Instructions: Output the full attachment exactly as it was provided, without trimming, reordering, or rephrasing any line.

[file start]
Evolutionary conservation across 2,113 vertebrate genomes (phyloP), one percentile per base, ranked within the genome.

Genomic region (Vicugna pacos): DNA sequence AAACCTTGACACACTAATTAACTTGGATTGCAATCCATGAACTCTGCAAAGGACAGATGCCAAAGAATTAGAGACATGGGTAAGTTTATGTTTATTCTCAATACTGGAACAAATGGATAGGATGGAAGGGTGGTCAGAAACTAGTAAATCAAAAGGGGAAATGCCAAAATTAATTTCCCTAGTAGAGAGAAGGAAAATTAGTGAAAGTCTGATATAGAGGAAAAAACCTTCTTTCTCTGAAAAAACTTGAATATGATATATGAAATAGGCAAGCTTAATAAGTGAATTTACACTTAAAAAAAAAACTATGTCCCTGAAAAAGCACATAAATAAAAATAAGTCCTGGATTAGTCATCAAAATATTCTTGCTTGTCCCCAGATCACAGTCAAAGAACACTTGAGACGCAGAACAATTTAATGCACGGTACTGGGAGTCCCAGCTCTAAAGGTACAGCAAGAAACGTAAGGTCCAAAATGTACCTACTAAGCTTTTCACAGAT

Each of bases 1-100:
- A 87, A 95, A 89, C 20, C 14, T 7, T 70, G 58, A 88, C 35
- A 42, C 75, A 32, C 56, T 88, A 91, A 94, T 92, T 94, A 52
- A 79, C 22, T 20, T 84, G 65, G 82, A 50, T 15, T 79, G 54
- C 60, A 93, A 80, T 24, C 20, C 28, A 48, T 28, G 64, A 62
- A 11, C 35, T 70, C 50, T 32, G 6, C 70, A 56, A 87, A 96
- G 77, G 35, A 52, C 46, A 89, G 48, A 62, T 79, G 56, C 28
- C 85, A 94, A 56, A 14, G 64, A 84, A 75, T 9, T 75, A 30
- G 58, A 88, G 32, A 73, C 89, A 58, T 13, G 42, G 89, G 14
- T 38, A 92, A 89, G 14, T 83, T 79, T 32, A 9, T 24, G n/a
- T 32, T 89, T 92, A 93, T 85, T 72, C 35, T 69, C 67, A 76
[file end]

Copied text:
Evolutionary conservation across 2,113 vertebrate genomes (phyloP), one percentile per base, ranked within the genome.

Genomic region (Vicugna pacos): DNA sequence AAACCTTGACACACTAATTAACTTGGATTGCAATCCATGAACTCTGCAAAGGACAGATGCCAAAGAATTAGAGACATGGGTAAGTTTATGTTTATTCTCAATACTGGAACAAATGGATAGGATGGAAGGGTGGTCAGAAACTAGTAAATCAAAAGGGGAAATGCCAAAATTAATTTCCCTAGTAGAGAGAAGGAAAATTAGTGAAAGTCTGATATAGAGGAAAAAACCTTCTTTCTCTGAAAAAACTTGAATATGATATATGAAATAGGCAAGCTTAATAAGTGAATTTACACTTAAAAAAAAAACTATGTCCCTGAAAAAGCACATAAATAAAAATAAGTCCTGGATTAGTCATCAAAATATTCTTGCTTGTCCCCAGATCACAGTCAAAGAACACTTGAGACGCAGAACAATTTAATGCACGGTACTGGGAGTCCCAGCTCTAAAGGTACAGCAAGAAACGTAAGGTCCAAAATGTACCTACTAAGCTTTTCACAGAT

Each of bases 1-100:
- A 87, A 95, A 89, C 20, C 14, T 7, T 70, G 58, A 88, C 35
- A 42, C 75, A 32, C 56, T 88, A 91, A 94, T 92, T 94, A 52
- A 79, C 22, T 20, T 84, G 65, G 82, A 50, T 15, T 79, G 54
- C 60, A 93, A 80, T 24, C 20, C 28, A 48, T 28, G 64, A 62
- A 11, C 35, T 70, C 50, T 32, G 6, C 70, A 56, A 87, A 96
- G 77, G 35, A 52, C 46, A 89, G 48, A 62, T 79, G 56, C 28
- C 85, A 94, A 56, A 14, G 64, A 84, A 75, T 9, T 75, A 30
- G 58, A 88, G 32, A 73, C 89, A 58, T 13, G 42, G 89, G 14
- T 38, A 92, A 89, G 14, T 83, T 79, T 32, A 9, T 24, G n/a
- T 32, T 89, T 92, A 93, T 85, T 72, C 35, T 69, C 67, A 76